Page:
Lego Cuusoo: Innovating with the Crowd

Published Oct-08-12

Lego’s online open innovation platform that lets members of the public submit product ideas which if they come to market will net them a percentage of the sales royalties.

Lego, Denmark

The Story:

Lego Cuusoo: Innovating with the Crowd Lego is an open innovation pioneer, one of the first companies to develop practices and platforms to engage external contributors to innovation processes. Being open to the ideas of others has helped to transform the company’s fortunes.

In the 1990s and early 2000s as children turned away from the plastic bricks in favor of video games and computers Lego sailed close to bankruptcy. But it has been revitalized and re-energized by the crowd and is now going from strength the strength and posting healthy profits.

Turning the Public’s Ideas into Products

One of its most successful initiatives is Cuusoo, an online platform that was launched in 2008 and allows members of the public to post their ideas for potential Lego products. Users can create a page outlining their new concept and then share it with others to see what they think.

Once the project has received 10,000 supporters it is reviewed by the Lego Cuusoo team to see if it meets the company’s standards for playability and safety and that it supports the Lego brand.

If the idea is given the thumbs up it will be turned into a Lego product. That could potentially lead to big pay days for the person who originally came up with the idea because they will receive 1% of the product’s net sales.

One of the first fan-based ideas to hit the shelves was the Hayabusa 369-piece building set, a model of the world’s first mission probe to collect samples from the surface of an asteroid and return them to Earth.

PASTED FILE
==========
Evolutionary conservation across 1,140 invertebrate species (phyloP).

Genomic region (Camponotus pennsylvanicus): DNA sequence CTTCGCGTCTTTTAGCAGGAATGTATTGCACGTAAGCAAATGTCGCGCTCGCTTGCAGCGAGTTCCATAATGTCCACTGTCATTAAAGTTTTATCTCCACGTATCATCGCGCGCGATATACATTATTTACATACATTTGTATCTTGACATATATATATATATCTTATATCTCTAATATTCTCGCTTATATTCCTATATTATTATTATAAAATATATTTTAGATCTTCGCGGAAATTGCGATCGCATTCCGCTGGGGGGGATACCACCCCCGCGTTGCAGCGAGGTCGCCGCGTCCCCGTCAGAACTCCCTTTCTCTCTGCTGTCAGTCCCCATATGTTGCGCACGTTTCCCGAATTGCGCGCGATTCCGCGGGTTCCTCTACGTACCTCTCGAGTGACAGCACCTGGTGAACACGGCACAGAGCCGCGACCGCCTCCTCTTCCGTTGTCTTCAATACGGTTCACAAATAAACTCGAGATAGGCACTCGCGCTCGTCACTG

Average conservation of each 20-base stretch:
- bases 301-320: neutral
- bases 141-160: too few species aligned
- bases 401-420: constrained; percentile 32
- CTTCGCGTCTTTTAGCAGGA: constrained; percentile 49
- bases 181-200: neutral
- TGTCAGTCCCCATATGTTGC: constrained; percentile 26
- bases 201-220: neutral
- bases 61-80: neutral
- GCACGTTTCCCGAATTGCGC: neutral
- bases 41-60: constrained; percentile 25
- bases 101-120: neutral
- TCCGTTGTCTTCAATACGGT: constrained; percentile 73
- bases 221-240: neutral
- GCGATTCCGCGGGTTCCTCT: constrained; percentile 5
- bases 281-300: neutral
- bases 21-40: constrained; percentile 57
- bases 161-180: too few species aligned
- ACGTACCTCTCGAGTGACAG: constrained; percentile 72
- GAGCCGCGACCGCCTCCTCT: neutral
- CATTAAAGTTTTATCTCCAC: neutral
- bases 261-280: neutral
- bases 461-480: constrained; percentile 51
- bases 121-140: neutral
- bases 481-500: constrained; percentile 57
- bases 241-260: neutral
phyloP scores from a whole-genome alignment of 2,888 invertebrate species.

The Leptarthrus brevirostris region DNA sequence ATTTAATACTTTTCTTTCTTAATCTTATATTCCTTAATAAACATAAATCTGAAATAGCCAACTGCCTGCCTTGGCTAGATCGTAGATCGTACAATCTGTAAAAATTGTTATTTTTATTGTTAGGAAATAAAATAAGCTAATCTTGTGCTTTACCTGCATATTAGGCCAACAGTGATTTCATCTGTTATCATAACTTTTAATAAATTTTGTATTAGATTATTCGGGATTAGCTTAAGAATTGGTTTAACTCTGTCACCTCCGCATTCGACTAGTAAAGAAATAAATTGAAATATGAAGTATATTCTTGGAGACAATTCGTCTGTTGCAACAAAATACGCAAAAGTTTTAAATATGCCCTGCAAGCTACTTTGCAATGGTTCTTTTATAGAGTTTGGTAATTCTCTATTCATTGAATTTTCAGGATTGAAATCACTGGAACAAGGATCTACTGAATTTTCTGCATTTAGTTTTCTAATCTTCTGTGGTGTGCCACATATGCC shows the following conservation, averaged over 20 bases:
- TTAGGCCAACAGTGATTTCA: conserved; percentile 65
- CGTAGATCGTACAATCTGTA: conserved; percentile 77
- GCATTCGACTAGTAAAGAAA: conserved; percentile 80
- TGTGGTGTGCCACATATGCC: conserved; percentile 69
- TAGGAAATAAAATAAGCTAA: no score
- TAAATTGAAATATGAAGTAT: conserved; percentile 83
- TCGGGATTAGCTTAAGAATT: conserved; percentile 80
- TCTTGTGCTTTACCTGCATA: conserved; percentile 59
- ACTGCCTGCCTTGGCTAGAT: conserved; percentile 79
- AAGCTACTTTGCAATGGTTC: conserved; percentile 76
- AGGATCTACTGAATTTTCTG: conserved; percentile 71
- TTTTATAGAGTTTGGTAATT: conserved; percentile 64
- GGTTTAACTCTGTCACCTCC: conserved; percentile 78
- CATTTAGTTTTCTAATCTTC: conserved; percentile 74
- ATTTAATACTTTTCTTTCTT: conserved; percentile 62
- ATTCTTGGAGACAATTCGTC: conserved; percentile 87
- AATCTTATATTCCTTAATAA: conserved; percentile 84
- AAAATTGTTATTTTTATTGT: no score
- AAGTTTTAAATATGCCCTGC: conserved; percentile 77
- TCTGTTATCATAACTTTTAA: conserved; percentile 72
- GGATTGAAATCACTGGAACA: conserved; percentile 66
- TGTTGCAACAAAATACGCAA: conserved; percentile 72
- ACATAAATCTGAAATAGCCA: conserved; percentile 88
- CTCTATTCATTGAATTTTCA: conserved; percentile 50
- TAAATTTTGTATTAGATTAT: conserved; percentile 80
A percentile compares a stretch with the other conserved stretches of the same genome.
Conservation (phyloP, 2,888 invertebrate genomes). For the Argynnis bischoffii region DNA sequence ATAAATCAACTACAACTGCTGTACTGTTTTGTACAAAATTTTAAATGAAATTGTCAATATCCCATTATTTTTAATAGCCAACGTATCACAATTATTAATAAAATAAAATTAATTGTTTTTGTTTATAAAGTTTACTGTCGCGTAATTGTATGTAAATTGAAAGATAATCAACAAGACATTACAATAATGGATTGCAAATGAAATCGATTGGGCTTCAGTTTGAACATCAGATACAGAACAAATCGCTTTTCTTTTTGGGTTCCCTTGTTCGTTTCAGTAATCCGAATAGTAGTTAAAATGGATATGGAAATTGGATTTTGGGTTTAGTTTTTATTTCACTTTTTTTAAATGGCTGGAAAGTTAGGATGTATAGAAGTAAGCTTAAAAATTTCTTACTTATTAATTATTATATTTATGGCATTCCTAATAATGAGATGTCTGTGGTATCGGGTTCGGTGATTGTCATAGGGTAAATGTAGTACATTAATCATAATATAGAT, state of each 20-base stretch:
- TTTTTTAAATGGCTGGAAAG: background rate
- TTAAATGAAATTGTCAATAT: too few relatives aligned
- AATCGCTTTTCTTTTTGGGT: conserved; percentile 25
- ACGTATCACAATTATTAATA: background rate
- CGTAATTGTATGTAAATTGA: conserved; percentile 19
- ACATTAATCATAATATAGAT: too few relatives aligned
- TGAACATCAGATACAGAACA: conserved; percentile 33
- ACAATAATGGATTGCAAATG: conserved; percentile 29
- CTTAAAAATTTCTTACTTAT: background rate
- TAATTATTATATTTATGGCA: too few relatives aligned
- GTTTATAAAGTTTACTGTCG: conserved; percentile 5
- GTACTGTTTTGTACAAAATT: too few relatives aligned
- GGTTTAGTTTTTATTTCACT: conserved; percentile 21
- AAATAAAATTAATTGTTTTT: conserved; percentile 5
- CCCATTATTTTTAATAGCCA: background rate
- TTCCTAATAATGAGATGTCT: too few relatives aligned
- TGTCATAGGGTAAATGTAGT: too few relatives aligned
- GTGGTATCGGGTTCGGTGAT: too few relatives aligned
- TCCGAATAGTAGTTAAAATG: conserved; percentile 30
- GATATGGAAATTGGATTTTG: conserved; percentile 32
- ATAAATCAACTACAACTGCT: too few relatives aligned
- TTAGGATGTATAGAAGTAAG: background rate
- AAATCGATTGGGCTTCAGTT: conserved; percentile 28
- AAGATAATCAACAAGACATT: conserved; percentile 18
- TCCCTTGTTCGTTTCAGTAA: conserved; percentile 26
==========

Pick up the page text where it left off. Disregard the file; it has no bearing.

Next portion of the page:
The model of the Japanese spacecraft was made by Daisuke Okubo and it included replicas of many of the probe’s original features including the ion engine that thrust it through space and the sampler horn which guided asteroid particles into the body of the probe.

Before its commercial release the model was refined by a Lego designer. The toy retails for $49 and is on sale in numerous countries.

"I was interested in the asteroid explorer Hayabusa first from a technological perspective but then also by the fact that Japan had achieved a world first with this mission," Okubo wrote in a note included with the model's building instructions. "I hope the Hayabusa story will reach an even greater number of people now."

Open Innovation Success

Other products that originated with fans are Lego Minecraft, a set based on the video game Minecraft, and Shinkai 6500, a model based on a real submarine.
At any one time on the Cuusoo platform there are details of projects seeking the public’s support as well as those that have achieved 10,000 votes and are under review by the Lego team.

For both Lego and its fans this open innovation platform has clear advantages. Lego receives original ideas but is not weighed down by too many which can be costly and time consuming to examine. And fan support can provide some kind of indication of the potential popularity of a concept.

For individuals, Cuusoo provides an easy and simple way to get ideas seen by the people who make the decisions (provided concepts receive at least 10,000 votes), and the potential for significant financial rewards if the toys are commercialized.

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